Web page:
Aggressive pancreatic tumors may be treatable with a new class of drugs because of the discovery of the USP9x gene, according to Cancer Research UK.
Less than one in five people with pancreatic cancer survive past the first year after being diagnosed, reported BBC News. The study, published in the journal Nature, showed that the gene in question was being switched off in cancerous cells. Drugs with the potential to turn USP9x back on and stop the spread of cancer are already being tested.
Research was first conducted on mice and then on human cell lines, according to AAP. In both cases, it showed that the gene is switched off by chemical "tags" on the surface of its DNA.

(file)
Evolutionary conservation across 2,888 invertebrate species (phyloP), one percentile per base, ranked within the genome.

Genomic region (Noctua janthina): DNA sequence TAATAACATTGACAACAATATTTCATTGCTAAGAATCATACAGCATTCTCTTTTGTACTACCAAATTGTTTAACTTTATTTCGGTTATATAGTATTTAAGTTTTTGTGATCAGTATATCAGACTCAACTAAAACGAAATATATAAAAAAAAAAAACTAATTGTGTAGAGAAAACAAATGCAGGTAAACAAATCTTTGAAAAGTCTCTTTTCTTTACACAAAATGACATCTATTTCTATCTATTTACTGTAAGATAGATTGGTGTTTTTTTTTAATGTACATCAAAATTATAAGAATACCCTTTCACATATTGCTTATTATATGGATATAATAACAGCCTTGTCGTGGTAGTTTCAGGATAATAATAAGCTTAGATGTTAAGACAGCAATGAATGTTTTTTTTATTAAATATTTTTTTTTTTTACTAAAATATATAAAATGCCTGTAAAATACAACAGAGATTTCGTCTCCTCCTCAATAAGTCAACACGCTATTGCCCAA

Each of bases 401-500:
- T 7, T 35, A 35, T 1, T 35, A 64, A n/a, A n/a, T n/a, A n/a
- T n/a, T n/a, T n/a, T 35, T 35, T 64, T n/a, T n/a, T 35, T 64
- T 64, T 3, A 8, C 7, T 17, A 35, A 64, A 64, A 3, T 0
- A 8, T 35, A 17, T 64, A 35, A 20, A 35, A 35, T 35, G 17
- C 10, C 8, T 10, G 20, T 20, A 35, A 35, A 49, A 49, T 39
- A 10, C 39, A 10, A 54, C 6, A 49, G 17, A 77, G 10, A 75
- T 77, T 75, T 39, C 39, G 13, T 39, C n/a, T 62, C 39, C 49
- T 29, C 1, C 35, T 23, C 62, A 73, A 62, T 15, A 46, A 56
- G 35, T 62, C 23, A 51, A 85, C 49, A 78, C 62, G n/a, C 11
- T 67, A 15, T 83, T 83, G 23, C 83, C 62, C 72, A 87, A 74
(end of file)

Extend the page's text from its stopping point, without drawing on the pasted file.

"We looked in human tumor specimens and we found that [USP9x] was missing in a fraction of patients — the patients that did very poorly... the people who died the fastest," said researcher David Tuveson to News24. "Patients that had a low level of the gene expressed... they died very quickly after their operation and the patients who at the end of their life had lots of metastasis [spreading of the cancer], they had also a very low level of this protein."
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